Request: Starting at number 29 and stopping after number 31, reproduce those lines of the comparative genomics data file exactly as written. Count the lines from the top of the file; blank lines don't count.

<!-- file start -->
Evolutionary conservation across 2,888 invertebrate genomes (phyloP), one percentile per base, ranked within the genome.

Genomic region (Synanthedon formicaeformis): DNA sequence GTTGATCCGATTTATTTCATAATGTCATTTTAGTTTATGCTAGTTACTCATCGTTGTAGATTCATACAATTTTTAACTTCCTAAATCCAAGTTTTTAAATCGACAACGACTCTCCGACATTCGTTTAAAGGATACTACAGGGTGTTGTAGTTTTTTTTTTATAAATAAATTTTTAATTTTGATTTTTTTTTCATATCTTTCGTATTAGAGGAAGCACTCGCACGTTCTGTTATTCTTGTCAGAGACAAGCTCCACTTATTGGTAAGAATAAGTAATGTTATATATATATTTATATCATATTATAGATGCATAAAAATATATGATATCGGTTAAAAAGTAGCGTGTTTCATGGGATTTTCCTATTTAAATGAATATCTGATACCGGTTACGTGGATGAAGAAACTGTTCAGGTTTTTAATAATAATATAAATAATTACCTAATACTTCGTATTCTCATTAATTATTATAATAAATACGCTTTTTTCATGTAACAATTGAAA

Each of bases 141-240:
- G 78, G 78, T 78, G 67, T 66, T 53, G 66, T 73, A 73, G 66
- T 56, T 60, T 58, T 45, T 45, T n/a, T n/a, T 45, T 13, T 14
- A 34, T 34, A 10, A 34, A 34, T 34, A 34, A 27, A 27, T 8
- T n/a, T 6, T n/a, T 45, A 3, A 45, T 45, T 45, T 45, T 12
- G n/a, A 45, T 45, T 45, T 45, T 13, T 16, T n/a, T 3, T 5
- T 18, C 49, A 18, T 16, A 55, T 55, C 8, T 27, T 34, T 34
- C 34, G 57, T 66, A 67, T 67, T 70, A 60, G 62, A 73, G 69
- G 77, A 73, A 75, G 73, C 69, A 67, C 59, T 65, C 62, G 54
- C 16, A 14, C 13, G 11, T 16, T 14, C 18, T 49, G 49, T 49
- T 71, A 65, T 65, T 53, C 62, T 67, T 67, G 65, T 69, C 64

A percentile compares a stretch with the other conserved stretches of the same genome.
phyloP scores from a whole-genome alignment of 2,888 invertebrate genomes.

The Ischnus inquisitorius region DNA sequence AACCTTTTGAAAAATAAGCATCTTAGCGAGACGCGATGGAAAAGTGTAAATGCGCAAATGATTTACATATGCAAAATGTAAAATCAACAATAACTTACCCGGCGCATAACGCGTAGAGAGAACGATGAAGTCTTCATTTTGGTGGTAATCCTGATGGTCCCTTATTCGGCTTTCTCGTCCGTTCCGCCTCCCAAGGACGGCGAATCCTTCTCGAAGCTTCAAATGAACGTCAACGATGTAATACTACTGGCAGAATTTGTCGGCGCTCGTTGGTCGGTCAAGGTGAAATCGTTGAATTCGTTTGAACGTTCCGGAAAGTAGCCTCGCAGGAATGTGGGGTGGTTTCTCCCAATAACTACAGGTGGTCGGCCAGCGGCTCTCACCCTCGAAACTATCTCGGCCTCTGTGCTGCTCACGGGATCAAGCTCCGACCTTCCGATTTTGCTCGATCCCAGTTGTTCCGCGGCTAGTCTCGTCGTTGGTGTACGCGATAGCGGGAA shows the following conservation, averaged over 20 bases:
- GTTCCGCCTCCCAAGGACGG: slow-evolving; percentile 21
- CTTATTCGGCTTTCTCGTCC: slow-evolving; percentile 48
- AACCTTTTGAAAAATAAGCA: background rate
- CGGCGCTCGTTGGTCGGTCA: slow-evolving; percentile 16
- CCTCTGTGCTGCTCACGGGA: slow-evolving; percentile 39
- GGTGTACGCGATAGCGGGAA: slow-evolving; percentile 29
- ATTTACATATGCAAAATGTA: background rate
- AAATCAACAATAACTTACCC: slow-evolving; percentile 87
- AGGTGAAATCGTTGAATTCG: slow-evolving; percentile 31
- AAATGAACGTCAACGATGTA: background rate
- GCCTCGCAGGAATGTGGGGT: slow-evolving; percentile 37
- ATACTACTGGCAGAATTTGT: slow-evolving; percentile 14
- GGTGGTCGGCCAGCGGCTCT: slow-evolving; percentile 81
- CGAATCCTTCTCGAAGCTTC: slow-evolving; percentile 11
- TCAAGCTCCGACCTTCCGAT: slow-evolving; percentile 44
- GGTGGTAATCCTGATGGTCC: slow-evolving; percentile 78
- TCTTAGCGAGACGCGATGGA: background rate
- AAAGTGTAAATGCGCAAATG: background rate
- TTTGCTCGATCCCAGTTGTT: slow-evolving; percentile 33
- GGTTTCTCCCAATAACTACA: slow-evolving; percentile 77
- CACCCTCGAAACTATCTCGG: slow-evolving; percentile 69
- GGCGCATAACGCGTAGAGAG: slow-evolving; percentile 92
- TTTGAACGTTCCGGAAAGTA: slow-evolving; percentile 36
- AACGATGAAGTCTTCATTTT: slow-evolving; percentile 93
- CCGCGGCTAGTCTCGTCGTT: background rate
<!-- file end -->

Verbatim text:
- GGTGGTCGGCCAGCGGCTCT: slow-evolving; percentile 81
- CGAATCCTTCTCGAAGCTTC: slow-evolving; percentile 11
- TCAAGCTCCGACCTTCCGAT: slow-evolving; percentile 44